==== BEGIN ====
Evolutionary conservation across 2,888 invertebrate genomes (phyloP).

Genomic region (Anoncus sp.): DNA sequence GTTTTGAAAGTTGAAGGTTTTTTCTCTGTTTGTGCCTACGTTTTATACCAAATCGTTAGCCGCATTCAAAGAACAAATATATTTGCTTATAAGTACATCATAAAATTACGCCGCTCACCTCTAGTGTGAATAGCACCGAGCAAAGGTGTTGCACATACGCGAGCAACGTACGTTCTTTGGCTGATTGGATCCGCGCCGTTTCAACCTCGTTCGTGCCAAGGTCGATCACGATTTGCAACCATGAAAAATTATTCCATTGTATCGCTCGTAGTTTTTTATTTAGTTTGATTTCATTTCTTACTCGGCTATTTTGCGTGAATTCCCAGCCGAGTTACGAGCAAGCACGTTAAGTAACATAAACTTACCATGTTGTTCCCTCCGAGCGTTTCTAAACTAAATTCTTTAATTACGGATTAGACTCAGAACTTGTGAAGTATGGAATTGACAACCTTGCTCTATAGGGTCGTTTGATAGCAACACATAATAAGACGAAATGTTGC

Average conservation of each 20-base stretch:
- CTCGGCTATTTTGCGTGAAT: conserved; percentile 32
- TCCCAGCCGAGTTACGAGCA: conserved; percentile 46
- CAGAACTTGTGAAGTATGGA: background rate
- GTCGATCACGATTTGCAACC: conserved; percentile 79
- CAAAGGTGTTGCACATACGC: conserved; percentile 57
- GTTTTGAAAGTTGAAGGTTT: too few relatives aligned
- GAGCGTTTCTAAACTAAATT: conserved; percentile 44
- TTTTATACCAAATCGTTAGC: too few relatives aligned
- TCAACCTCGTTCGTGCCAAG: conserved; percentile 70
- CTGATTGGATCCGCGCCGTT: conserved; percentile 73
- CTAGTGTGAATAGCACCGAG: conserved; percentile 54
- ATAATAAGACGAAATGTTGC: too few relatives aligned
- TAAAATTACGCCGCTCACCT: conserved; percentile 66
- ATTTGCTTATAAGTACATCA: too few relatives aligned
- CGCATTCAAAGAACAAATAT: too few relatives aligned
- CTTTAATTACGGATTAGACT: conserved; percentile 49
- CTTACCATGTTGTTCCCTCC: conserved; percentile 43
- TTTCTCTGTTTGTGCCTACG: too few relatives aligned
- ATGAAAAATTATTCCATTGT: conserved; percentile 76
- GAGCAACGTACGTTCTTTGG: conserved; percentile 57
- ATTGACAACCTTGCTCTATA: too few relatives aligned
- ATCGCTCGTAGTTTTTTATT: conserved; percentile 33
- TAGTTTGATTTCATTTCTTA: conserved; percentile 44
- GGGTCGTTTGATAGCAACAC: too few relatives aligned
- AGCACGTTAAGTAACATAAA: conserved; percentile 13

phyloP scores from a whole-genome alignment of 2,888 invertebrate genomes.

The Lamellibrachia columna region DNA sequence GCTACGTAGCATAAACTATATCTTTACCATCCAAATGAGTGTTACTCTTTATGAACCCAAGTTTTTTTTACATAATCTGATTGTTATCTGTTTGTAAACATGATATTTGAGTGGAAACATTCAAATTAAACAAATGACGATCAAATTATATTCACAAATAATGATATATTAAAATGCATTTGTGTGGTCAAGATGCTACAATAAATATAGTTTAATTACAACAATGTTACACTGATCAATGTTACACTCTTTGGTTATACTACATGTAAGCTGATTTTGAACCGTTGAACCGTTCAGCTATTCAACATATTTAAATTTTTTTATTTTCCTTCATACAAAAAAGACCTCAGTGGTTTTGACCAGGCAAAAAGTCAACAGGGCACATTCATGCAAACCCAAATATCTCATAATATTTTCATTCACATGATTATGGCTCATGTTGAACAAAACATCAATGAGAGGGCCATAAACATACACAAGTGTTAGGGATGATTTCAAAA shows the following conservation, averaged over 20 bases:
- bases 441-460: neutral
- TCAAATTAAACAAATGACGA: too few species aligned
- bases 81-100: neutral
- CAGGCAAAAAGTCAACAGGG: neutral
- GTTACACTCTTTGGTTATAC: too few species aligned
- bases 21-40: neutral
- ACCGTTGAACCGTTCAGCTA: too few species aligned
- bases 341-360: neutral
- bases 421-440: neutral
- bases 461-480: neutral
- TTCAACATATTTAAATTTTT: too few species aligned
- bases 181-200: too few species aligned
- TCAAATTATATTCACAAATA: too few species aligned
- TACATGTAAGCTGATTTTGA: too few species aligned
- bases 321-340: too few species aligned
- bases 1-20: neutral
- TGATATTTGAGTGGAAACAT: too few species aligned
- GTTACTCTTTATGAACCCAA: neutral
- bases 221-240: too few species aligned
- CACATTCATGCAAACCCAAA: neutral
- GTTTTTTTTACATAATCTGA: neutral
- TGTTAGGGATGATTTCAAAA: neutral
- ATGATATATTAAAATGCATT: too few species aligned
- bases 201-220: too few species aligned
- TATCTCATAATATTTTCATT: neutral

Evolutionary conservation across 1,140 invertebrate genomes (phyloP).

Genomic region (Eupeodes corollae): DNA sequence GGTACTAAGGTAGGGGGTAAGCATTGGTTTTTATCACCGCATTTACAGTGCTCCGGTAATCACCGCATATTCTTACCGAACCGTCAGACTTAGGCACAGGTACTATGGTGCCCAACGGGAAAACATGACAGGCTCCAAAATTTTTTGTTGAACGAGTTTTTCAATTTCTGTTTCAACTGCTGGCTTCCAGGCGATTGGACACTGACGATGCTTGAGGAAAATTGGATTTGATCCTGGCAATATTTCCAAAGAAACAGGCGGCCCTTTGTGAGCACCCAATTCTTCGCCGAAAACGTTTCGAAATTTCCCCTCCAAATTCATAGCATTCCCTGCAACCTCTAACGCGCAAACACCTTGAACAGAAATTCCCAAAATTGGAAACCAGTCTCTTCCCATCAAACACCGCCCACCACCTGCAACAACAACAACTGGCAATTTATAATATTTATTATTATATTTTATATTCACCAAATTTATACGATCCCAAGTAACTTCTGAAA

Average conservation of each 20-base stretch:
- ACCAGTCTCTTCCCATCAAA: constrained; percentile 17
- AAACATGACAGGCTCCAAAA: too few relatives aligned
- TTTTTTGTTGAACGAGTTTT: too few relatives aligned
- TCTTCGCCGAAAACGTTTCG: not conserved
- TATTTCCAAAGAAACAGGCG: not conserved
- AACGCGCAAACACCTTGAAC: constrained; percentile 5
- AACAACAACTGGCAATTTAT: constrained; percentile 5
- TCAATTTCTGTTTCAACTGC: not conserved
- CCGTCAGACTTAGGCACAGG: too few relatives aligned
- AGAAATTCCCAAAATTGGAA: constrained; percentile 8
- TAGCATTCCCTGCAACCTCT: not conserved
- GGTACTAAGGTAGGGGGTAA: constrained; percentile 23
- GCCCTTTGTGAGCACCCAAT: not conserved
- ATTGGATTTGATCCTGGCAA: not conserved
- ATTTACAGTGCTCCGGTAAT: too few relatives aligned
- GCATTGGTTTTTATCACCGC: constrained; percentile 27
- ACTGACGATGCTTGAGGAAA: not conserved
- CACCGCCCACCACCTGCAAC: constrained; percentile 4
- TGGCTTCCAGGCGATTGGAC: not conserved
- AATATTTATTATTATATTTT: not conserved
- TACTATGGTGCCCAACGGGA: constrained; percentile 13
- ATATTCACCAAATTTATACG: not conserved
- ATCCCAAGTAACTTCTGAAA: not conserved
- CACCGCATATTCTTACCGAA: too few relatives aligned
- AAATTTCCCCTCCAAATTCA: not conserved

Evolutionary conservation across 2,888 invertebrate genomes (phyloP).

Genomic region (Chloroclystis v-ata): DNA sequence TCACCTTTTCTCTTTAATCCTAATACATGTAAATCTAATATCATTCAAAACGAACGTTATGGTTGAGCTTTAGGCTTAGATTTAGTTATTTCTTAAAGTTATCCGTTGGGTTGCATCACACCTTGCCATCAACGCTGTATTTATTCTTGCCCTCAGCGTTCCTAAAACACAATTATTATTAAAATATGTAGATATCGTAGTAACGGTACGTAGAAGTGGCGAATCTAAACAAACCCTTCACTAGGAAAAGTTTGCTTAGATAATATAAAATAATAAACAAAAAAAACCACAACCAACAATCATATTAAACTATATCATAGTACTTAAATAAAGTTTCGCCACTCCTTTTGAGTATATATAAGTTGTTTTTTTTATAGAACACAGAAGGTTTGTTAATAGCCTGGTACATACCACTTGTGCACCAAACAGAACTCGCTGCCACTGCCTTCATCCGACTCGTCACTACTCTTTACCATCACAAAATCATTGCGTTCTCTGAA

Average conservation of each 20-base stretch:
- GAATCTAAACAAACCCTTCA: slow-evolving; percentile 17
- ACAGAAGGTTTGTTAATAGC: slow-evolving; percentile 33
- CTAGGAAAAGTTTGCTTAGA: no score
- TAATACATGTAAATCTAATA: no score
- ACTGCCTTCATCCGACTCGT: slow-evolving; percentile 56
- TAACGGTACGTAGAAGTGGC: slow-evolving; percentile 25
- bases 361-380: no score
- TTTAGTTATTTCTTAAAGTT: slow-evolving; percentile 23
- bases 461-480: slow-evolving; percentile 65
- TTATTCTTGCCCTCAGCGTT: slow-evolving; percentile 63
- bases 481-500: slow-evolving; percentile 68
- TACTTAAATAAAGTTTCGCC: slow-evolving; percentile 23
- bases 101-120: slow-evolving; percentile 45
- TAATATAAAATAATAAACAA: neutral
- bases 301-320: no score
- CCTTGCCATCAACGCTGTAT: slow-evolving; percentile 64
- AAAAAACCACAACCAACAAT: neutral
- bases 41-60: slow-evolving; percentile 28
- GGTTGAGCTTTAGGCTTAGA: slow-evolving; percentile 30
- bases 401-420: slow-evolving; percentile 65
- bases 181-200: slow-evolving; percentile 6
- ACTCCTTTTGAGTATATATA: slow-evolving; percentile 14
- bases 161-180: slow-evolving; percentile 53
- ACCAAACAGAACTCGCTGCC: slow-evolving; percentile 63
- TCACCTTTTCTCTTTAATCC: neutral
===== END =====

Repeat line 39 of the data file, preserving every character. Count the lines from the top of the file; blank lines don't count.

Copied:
- bases 421-440: neutral